2) Free Body Diagram : Omitted to save time, would look nearly identical to the above figure except that each of the six rods would be replaced by a force acting along the rod from the plate toward the connection to the ceiling.  Additionally the weight of the plate (12 lb/ft2 * 6 ft * 8 ft or 576 lb would be shown acting through the origin in the negative Z direction.  These forces will be labeled using the letters identifying the rod, thus FA will be the force in the rod connecting points a and A and so on.

3) Equations : To express each of the forces as vectors we need to obtain unit vectors parallel to those forces.  These unit vectors can be obtained from the coordinates of the connection points.  Thus (vectors denoted in bold face):

A - a = (7,6,6)      | A-a | = { 72 + 62 + 62 }1/2 = 11    eA = (7/11,6/11,6/11)   FA = FA(7/11,6/11,6/11)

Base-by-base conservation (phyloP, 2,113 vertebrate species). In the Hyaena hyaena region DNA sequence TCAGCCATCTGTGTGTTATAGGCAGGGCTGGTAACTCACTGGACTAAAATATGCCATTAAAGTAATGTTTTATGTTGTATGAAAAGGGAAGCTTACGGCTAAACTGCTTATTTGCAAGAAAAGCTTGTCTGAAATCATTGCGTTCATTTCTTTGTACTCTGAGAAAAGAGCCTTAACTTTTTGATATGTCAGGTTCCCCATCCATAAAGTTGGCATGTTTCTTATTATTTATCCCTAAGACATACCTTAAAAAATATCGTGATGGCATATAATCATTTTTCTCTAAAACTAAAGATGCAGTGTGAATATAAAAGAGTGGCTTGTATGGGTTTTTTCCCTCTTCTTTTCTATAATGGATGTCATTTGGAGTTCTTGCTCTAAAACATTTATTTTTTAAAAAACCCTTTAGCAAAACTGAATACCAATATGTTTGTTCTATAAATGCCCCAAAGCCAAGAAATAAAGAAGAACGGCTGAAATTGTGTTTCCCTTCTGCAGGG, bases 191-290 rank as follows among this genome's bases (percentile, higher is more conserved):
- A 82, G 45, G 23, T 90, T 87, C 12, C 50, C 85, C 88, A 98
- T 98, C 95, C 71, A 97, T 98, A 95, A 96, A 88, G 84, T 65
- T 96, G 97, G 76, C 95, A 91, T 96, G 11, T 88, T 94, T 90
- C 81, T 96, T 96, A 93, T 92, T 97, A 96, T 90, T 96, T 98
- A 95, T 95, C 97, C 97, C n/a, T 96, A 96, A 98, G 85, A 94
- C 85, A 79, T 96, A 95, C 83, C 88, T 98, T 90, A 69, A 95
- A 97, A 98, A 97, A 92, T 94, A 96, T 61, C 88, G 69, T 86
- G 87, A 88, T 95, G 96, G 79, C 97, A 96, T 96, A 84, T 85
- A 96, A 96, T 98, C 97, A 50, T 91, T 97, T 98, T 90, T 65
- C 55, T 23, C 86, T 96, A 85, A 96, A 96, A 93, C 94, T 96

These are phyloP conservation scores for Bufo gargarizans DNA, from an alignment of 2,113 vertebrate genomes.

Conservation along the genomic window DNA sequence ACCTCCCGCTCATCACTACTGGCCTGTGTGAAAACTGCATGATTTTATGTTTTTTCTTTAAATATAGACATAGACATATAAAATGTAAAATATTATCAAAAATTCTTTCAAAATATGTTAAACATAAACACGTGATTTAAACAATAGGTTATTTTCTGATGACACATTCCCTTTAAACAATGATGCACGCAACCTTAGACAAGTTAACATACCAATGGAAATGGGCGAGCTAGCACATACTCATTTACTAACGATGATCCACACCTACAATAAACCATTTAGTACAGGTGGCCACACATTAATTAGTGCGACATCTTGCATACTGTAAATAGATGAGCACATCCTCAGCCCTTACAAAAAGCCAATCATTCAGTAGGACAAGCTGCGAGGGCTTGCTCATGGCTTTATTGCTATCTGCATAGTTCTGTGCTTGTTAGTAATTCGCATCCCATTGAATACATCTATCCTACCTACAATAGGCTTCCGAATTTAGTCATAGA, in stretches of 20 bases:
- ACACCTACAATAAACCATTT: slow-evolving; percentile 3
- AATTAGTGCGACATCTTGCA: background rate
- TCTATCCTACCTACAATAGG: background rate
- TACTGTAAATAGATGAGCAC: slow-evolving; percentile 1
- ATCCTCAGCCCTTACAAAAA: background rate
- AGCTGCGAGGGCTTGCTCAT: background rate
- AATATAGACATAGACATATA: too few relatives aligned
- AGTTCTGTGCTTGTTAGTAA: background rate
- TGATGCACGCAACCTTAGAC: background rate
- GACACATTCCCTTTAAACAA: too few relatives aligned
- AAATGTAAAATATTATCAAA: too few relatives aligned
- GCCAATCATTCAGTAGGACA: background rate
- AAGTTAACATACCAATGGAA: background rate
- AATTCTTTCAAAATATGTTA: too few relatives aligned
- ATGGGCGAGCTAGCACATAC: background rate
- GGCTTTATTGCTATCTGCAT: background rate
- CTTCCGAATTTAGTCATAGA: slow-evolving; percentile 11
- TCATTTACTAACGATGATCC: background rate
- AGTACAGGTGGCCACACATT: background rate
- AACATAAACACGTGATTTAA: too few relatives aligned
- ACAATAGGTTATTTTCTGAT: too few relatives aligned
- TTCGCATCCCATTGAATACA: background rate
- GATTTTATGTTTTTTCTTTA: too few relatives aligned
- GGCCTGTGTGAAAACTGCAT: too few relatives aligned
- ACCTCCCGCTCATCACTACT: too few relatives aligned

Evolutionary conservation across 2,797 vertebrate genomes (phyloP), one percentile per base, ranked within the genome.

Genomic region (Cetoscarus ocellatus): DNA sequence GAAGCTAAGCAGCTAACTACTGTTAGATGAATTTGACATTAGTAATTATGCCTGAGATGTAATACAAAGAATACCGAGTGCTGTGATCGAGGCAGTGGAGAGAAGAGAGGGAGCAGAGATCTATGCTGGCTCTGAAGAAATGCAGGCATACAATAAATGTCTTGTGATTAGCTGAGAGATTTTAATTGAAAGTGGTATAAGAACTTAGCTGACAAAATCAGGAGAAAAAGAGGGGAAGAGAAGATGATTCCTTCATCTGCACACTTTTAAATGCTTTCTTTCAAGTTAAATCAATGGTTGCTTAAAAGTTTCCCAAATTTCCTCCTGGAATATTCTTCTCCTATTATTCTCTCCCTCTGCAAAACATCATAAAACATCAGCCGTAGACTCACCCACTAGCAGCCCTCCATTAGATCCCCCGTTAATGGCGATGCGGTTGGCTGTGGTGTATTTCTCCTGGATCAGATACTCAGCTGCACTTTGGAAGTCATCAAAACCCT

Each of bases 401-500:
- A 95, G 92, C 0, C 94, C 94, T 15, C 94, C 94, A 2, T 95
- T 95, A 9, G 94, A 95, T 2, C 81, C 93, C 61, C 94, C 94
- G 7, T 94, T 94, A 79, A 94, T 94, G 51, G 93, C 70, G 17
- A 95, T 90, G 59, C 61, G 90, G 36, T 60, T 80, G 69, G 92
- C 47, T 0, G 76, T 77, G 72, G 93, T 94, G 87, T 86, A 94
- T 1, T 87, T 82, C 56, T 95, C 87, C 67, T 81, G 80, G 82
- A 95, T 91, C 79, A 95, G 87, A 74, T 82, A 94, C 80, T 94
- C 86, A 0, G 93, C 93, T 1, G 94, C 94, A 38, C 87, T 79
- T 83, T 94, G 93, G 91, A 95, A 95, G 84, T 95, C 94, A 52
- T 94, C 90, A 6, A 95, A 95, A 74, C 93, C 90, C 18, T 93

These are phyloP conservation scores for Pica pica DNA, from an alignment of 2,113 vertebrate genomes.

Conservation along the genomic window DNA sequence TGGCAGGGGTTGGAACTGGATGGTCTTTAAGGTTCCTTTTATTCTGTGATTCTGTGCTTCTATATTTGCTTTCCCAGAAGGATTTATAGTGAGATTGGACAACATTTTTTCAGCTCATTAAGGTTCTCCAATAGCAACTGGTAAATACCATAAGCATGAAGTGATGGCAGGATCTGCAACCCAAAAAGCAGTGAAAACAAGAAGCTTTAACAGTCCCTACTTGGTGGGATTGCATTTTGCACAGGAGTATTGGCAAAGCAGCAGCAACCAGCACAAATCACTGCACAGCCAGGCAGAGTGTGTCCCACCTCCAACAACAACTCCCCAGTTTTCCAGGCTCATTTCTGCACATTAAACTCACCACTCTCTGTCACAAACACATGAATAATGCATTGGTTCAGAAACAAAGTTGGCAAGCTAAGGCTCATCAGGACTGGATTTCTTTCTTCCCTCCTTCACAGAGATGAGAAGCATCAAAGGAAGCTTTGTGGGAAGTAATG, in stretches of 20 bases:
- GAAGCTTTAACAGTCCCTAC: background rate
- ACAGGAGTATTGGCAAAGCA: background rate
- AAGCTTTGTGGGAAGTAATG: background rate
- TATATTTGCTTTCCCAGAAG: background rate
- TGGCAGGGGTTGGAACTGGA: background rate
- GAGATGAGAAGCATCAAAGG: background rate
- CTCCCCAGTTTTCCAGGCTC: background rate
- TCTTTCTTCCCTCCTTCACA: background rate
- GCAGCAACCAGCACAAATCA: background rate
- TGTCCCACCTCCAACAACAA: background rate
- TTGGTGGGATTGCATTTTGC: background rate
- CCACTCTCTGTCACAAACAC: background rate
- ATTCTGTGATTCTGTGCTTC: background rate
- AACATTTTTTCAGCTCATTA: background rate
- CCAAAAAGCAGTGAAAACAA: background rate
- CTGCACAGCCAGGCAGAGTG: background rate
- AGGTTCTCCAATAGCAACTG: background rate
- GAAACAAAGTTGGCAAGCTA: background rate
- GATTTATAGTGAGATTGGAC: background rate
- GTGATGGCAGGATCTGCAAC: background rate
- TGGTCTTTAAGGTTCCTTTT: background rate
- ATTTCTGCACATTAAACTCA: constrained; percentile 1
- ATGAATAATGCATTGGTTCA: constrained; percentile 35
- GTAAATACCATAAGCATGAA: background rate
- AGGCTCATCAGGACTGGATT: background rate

B - b = (0,0,6)      | B-b | = 6    eB = (0,0,1)   FB = FB(0,0,1)
C - c = (-3,-6,6)      | C-c | = 9    eC = (-1/3,-2/3,2/3)   FC = FC(-1/3,-2/3,2/3)
D - d = (4,-12,6)      | D-d | = 14    eD = (2/7,-6/7,3/7)   FD = FD(2/7,-6/7,3/7)
E - e = (8,0,6)      | E-e | = 10    eE = (4/5,0,3/5)   FE = FE(4/5,0,3/5)
F - f = (3,2,6)      | F-f | = 7    eF = (3/7,2/7,6/7)   FF = FF(3/7,2/7,6/7)

Noting that the weight force is 576 lb in the -Z direction, we can now sum forces.  Separating the sum into its X, Y and Z components yields the following three equations :

7/11 FA + 0 FB -1/3 FC + 2/7 FD + 4/5 FE + 3/7 FF               = 0
6/11 FA + 0 FB -2/3 FC - 6/7 FD +  0    FE + 2/7 FF               = 0
6/11 FA + 1 FB +2/3 FC +3/7 FD + 3/5 FE + 6/7 FF - 576 lb  = 0